- The most generous reverse mortgage program is the FHA’s home equity conversion mortgage (HECM). The money available, called the Principal Limit, depends on the age of the youngest borrower, the value of the home, and the 10-year LIBOR swap rate.
- On June 27, 2014, the Principal Limit factors were changed making them more sensitive to swap rate increases and giving added benefits to older borrowers.
- In 84% of the most recent 152 weeks, the swap rate has been low enough to give borrowers the maximum Principal Limit available under the HECM program.
- If the swap rate rises 1.0% above its current level (from 2.66% to 3.66%), the money available to a 63-year-old will fall by 21%.
- One can just let the new HECM lay fallow. Its line-of-credit capacity will grow each month, and when funds are finally accessed they are tax-free loan advances.
- The cost of obtaining a HECM has been greatly reduced. Borrowers who have financial resources will pay only a 0.50% initial Mortgage Insurance Premium (more info below).
- In October 2013, the FHA reduced Principal Limits by 15%. Entering a HECM will guard against future changes in Principal Limits.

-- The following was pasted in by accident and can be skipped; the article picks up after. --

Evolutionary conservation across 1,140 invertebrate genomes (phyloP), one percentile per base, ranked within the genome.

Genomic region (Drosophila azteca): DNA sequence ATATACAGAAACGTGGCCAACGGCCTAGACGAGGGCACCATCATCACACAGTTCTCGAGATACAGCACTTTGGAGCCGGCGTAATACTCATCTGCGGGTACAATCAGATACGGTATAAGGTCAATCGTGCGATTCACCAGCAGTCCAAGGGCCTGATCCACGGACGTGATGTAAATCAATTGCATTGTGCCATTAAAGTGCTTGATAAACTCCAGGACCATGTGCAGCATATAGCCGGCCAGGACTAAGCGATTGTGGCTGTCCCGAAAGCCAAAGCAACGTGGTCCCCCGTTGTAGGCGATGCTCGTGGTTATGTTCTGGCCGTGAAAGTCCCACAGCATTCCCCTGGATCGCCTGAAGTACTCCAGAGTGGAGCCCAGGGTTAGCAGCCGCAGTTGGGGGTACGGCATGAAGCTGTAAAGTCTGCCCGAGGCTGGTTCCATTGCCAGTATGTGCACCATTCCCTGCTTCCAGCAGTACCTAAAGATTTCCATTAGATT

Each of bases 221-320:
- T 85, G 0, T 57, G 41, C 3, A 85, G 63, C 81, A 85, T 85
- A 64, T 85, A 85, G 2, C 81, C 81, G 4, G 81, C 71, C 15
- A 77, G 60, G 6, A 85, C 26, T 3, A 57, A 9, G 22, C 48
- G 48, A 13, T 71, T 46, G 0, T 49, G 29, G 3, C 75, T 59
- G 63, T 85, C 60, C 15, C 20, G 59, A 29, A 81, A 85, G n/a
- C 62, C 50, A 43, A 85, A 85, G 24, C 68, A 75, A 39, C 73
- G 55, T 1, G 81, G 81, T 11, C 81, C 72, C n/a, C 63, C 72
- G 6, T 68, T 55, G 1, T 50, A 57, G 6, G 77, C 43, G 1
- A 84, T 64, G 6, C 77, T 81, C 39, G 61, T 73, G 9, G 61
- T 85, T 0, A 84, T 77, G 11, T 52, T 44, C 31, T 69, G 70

Jerry distributed his paper with the following statement:
“You are welcome to distribute the paper, post it on your website, etc. so long as you agree to http://creativecommons.org/licenses/by-nd/4.0/. And leave the live link to the Ibis’ wealth calculators. And only distribute the latest version as updates become available.”
NEWSFLASH: June 27, 2014: HUD released new regulations changing the amount of money available from a HECM as of August 4, 2014. Two general patterns to the changes: (1) more money available for older borrowers and (2) for younger borrowers, there’s greater sensitivity to interest rates than before: as interest rates go up, less money available is available for them. A more detailed description is available here . The planning implication is an increased incentive to get going on detailed understanding of client situations so you can take advantage of the better of the current or coming tables depending on the homeowner. Most homeowners age 78 and higher will want the new August 4 table, assuming interest rates stay the same.